The author, who is known as a vocal critic of the reforms, praised Ash Regan, saying: “This is what a principled politician looks like.”
Her comments on Twitter came after Ms Regan stood down as community safety minister in the Scottish Government.
She said then that her conscience would not allow her to vote for the Gender Recognition Reform (Scotland) Bill, quitting her ministerial post just hours before it faced its first vote at Holyrood.
Ms Rowling, who has previously tweeted a picture of herself wearing a T-shirt calling Scotland’s First Minister a “destroyer of women’s rights” took to social media to praise Ms Regan.
The Harry Potter author wrote: “This is what a principled politician looks like.
“@AshtenRegan will rightly be seen as a heroine when future generations of Scottish women look back at the profoundly misogynistic legislation currently being pushed through by the Sturgeon government.”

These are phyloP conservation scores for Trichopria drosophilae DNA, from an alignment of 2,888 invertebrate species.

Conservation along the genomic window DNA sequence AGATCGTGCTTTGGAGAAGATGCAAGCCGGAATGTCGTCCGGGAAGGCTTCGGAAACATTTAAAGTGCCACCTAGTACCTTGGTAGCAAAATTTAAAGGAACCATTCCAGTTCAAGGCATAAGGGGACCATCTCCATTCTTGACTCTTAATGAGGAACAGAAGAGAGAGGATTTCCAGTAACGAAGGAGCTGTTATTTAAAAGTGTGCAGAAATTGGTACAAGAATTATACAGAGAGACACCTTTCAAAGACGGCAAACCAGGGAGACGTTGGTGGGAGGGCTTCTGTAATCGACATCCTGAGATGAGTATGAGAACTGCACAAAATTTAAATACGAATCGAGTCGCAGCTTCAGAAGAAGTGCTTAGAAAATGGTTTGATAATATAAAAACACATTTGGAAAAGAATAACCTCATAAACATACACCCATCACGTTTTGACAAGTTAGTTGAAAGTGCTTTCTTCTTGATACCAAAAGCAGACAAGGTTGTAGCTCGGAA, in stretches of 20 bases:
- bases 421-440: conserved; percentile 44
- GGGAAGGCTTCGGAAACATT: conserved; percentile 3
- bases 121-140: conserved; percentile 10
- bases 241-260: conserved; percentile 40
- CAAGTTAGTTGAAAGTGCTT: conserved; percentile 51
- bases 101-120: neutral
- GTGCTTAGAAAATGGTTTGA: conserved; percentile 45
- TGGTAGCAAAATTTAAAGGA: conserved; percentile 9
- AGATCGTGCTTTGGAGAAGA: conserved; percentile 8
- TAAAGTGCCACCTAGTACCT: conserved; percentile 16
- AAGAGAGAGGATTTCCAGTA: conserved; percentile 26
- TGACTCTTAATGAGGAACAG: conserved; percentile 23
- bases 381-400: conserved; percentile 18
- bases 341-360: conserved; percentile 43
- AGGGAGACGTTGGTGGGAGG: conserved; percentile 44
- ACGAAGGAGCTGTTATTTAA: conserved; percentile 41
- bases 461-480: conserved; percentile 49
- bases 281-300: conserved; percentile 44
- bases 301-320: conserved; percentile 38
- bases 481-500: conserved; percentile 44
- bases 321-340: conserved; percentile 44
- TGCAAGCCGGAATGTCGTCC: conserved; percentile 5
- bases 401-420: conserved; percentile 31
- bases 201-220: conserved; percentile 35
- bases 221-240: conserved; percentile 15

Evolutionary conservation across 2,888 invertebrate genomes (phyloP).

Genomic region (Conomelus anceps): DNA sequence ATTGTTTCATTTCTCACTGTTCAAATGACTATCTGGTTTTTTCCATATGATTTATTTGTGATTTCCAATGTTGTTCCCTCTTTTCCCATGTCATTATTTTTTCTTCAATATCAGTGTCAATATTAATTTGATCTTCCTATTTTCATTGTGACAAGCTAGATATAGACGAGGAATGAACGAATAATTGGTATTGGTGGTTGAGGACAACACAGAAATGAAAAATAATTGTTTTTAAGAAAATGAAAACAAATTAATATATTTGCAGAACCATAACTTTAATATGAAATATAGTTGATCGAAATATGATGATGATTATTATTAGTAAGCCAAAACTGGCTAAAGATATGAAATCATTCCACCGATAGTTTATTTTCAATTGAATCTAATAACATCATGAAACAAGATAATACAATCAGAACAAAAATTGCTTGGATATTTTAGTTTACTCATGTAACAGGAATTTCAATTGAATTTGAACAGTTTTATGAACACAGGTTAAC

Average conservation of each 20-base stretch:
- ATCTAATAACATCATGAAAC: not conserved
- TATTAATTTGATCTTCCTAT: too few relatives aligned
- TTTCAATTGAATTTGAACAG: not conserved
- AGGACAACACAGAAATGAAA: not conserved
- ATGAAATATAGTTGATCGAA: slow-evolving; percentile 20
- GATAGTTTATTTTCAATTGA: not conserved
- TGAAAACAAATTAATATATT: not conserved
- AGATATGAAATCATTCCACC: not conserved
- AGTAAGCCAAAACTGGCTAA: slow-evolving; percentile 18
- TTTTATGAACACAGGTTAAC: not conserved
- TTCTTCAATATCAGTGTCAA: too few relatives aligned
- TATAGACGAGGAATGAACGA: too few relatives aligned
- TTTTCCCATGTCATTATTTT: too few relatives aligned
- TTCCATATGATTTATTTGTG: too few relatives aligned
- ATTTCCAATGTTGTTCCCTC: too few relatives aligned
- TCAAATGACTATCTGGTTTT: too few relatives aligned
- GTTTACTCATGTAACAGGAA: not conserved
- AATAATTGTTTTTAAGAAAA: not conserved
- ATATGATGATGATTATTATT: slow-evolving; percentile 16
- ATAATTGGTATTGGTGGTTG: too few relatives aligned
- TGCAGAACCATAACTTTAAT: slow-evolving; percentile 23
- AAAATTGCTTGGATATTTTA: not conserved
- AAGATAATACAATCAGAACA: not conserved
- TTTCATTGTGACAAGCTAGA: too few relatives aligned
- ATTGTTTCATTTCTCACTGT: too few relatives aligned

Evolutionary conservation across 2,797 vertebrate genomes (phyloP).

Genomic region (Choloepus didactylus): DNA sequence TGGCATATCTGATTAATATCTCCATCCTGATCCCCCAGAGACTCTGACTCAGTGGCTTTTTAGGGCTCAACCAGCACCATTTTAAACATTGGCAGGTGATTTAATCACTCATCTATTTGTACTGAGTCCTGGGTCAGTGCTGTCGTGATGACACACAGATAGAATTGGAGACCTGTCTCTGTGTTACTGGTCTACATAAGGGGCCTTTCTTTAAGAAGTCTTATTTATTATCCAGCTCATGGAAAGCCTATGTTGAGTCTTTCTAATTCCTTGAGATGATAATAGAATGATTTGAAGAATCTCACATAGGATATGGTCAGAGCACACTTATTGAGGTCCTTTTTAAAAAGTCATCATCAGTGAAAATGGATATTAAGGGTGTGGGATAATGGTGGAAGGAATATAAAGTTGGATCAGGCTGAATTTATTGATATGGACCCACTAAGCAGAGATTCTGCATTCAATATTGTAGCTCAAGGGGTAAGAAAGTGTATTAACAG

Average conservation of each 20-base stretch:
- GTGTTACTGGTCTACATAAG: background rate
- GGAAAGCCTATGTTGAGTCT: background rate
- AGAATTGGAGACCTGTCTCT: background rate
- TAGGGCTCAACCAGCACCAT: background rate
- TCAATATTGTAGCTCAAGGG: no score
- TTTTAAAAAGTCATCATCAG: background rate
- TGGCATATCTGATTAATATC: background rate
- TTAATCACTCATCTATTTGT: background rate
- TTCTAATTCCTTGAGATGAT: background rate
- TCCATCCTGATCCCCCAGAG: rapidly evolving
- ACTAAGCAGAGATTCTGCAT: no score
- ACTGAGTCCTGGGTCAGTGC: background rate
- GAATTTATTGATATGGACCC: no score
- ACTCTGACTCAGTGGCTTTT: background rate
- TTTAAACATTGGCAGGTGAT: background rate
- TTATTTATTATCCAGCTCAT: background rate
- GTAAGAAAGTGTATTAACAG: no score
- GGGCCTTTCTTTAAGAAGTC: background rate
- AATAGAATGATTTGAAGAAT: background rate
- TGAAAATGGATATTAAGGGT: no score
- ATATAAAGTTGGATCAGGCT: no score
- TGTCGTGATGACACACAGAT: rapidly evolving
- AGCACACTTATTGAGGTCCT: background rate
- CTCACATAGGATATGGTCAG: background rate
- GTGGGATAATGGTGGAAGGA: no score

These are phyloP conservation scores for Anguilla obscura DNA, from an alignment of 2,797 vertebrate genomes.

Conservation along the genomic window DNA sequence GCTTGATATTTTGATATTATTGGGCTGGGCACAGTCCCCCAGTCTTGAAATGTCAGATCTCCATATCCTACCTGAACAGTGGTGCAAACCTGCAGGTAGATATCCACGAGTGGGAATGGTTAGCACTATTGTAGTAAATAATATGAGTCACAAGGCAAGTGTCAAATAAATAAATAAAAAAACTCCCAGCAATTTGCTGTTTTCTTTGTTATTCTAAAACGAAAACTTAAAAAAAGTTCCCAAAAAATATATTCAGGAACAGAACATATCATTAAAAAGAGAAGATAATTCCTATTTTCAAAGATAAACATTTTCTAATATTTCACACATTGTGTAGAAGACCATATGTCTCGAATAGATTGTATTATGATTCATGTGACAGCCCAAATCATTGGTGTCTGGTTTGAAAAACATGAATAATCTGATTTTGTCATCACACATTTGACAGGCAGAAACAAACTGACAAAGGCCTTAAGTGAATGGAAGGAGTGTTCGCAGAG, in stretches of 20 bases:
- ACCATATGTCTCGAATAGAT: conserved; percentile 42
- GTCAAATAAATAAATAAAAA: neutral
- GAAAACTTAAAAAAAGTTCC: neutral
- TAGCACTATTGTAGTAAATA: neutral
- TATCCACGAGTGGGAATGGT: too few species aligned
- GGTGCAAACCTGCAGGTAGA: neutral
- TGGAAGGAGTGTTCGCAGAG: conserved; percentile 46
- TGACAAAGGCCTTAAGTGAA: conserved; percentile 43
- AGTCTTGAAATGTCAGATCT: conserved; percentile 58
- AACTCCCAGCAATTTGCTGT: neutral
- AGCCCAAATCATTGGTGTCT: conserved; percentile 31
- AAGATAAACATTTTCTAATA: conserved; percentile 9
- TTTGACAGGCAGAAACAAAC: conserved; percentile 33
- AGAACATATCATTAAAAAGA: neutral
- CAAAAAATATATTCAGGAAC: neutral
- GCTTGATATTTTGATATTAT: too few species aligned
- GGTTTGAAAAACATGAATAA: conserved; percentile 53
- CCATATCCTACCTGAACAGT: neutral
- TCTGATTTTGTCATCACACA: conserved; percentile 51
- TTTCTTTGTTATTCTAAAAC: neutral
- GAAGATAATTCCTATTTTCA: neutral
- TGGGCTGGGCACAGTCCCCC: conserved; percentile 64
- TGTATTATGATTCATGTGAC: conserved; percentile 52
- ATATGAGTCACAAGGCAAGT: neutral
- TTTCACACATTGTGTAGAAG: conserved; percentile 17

The legislation, which passed its first Holyrood vote by 88 to 33 last week, includes proposals that will remove the requirement for someone to obtain a medical diagnosis of gender dysphoria before they can seek a gender recognition certificate (GRC).
The controversial proposals also set out to reduce the amount of time someone must live in their acquired gender from two years to three months, with an additional three-month reflection period – while the minimum age for obtaining a certificate will be cut from 18 to 16.
Groups representing women and girls have raised concerns over safety if the Bill is passed in its current form.
Ms Regan tweeted her thanks to the “hundreds of constituents and others across Scotland” who had contacted her since she left the Government to support her stance.
She added: “This is an issue of a deep concern to many and I am touched that some have shared their experiences of trauma with me and their need for safe spaces.”
Scottish Social Justice Secretary Shona Robison however told Holyrood that the changes would make the process of obtaining a gender recognition certificate “simpler, more streamlined, and more respectful of the privacy and dignity of trans men and women”.
The Bill is needed because “many trans people find the current system overly medicalised, complex, intrusive and invasive”, Ms Robison said.